2012 THE OCEAN CLEANUP PROJECT

FLOATING BARRIER OCEAN CURRENT DRAG NET BOOM

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Boyan Slat

 

Boyan Slat presenting the Ocean Cleanup concept

 


Boyan Slat was born on the 27th of July 1994. He is a Dutch inventor, environmentalist and aerospace engineering student who works on methods of clearing plastic waste from the oceans. He designed a passive system for concentrating and catching plastic debris driven by ocean currents. This won a prize for Best Technical Design at Delft University of Technology and he has established a foundation The Ocean Cleanup to further develop and eventually implement the technology.

 

Initially, there was little interest but, since his TED talk, How the Oceans can Clean Themselves, went viral, he has attracted thousands of volunteers and $2M of funding for pilot installations. In 2014, he won the Champions of the Earth award of the United Nations Environment Programme.

 

Slat proposed the cleanup project and supporting system in 2012. In October, Slat outlined the project in the TED-talk. The initial design consisted of long, floating barriers fixed to the seabed, attached to a central platform shaped like a manta ray for stability. The barriers would direct the floating plastic to the central platform, which would remove the plastic from the water. Slat did not specify the dimensions of this system in the talk.

 

 

Boyan Slat's ocean cleanup project

 

This was the original tower and conveyor belt system that was later abandoned.

 

 

The Ocean Cleanup is non-government engineering environmental organization based in Netherlands, that develops technology to extract plastic pollution from the oceans.

The organization conducts scientific research into oceanic plastic pollution. It was founded in 2013 by Boyan Slat, a Dutch-born inventor-entrepreneur of Croatian origin who serves as its CEO. It has conducted two expeditions to the North Pacific Gyre, and published scientific papers. The clean-up approach uses barriers in ocean gyres to scoop up marine debris as the barrier is pushed by wind and current.

 

 

 

 

Boyan Slat is not alone in the fight against ocean plastic. These emerging technologies could all play a part in containing the mountain of plastic that is accumulating on the oceans floors, by recovering floating debris before it sinks. New ideas are welcomed.

 

 

 

 

PROJECT HISTORY 2012 - 2020

 

2012 - TED Talk

2013 - Company Formation

2014 - Concept Revisions

2015 - Scale Model Tests

2016 - North Sea Trial

2017 - Pipe Size Reduction

2018 - Wilson & Scale Test

2019 - Sea Trials Pacific

2020 - The Future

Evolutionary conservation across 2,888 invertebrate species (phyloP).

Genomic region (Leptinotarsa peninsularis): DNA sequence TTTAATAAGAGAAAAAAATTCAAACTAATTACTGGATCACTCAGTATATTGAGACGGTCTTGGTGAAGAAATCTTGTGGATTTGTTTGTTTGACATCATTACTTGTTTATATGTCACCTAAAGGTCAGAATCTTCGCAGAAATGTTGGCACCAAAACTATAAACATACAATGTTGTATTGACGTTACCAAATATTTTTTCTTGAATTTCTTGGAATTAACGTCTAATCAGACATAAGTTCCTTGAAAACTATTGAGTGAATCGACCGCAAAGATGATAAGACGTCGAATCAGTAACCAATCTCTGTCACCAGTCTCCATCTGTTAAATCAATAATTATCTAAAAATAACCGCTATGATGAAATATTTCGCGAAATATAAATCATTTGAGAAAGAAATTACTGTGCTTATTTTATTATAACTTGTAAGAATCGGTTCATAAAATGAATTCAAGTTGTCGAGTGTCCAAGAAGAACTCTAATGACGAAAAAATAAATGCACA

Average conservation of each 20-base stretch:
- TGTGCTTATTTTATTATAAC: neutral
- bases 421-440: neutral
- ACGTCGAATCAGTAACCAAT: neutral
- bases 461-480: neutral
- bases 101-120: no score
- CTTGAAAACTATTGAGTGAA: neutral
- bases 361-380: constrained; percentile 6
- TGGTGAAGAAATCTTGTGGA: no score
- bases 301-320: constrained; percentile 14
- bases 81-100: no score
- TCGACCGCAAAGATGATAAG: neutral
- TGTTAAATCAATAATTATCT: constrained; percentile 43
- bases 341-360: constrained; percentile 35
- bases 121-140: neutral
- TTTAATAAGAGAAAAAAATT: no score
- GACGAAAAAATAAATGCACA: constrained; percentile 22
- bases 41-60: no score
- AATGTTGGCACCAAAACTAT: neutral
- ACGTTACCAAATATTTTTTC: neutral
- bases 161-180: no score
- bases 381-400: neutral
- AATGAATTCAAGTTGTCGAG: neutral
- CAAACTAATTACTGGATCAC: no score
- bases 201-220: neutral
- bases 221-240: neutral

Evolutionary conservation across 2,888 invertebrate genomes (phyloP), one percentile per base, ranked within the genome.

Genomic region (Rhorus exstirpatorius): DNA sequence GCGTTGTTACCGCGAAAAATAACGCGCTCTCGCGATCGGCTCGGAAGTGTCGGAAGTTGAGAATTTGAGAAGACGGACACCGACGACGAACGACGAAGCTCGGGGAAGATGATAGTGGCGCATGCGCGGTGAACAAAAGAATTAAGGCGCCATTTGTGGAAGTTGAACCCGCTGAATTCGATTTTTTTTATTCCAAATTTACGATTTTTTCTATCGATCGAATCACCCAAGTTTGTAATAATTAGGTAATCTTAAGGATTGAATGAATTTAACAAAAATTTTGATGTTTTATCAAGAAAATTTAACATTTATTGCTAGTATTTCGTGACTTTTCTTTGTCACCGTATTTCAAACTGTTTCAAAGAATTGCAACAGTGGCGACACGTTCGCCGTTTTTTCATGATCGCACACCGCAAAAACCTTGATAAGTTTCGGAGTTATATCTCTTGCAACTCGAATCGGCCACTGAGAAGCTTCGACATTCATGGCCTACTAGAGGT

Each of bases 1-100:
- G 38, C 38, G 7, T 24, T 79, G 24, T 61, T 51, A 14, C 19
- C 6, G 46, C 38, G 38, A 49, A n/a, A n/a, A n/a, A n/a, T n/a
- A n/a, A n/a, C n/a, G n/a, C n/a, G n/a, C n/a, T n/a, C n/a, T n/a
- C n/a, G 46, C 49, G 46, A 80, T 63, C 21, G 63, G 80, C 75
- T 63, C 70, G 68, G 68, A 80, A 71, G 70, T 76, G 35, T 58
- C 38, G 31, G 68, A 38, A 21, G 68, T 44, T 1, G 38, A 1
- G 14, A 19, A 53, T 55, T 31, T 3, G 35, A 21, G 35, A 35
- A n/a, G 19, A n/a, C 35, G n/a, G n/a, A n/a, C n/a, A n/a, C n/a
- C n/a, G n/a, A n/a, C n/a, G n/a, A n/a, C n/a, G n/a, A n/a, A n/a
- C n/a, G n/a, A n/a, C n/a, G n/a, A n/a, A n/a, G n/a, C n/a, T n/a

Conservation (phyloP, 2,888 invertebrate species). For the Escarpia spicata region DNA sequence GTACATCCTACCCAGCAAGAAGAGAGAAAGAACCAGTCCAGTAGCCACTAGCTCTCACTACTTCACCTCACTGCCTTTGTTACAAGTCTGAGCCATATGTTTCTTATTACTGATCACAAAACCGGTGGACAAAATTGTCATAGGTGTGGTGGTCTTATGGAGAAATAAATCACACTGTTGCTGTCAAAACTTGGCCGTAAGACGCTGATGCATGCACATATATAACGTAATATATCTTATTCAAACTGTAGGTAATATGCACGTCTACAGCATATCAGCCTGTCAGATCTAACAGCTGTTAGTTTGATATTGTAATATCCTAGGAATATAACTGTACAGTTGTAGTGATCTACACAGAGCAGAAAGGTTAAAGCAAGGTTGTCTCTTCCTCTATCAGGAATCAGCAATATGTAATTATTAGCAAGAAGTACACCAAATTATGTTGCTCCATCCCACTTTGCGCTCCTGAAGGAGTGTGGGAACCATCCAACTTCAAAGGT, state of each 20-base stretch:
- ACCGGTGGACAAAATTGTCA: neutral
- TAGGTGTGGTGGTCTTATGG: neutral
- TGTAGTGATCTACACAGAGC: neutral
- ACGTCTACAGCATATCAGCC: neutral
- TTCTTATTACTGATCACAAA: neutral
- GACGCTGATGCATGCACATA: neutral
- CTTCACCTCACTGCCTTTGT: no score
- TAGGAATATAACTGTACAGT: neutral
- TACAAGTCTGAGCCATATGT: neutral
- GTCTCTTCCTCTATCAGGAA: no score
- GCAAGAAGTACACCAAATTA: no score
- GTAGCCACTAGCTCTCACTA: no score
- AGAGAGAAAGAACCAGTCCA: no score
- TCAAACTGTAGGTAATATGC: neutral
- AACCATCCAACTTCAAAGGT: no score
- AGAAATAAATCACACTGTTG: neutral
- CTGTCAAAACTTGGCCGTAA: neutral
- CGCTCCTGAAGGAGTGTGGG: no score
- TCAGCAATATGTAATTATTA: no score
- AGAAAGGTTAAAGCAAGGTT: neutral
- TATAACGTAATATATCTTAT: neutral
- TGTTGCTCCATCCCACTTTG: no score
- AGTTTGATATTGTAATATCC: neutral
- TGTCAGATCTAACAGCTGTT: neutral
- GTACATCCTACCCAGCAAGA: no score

OCEAN CLEANUP PROJECTS

 

* Aliance to end Plastic Waste

* Boyan Slat's ocean booms

* 4Ocean recycled plastic bracelets

* Kulo Luna graphic novel

* Ocean Voyages Institute

* Ocean Waste Plastic

* Seabin

* Sea Litter Critters

* SeaVax autonomous drones

* World Oceans Day

 

 

LINKS & REFERENCE

 

https://theoceancleanup.com/

 

 

 

WIND AND WAVES - The floating boom systems are designed to capture plastics ranging from small pieces just millimeters in size, up to large debris, including massive discarded fishing nets (ghost nets), which can be tens of meters wide.

Models show that a full-scale cleanup system roll-out (a fleet of approximately 60 systems) could clean 50% of the Great Pacific Garbage Patch in just five years.

After fleets of systems are deployed into every ocean gyre, combined with source reduction, The Ocean Cleanup projects to be able to remove 90% of ocean plastic by 2040.

The system consists of a 600-meter-long floater that sits at the surface of the water and a tapered 3-meter-deep skirt attached below. The boom floater provides buoyancy to the system and prevents plastic from flowing over it, while the skirt stops debris from escaping underneath.

Both the plastic and system are being carried by the currents. However, wind and waves propel only the system, as the floater sits just above the water surface, while the plastic is primarily just beneath it. The system thus moves faster than the plastic, allowing the plastic to be captured.

It's a giant version of fishing nets as used for centuries by fishermen. A secondary net and modified fishing vessels then capture and land the plastic on a vessel where it is transported to land for recycling.

 

 

 

 

 

ABS - BIOMAGNIFICATION - CANCER - CARRIER BAGS - COTTON BUDS - DDT - FISHING NETS

HEAVY METALS - MARINE LITTER - MICROBEADS - MICRO PLASTICS - NYLON - OCEAN GYRES - OCEAN WASTE

 PACKAGING - PCBS - PET - PLASTIC - PLASTICS -  POLYCARBONATE - POLYSTYRENE - POLYPROPYLENE - POLYTHENE - POPS

  PVC - SHOES - SINGLE USE - SOUP - STRAWS - WATER

 

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This website is provided on a free basis as a public information service. copyright Cleaner Oceans Foundation Ltd (COFL) (Company No: 4674774) 2019. Solar Studios, BN271RF, United Kingdom. COFL is a company without share capital.

 

THE DUTCH OCEAN CLEANUP PROJECT BOYAN SLAT'S FLOATING BOOM SYSTEM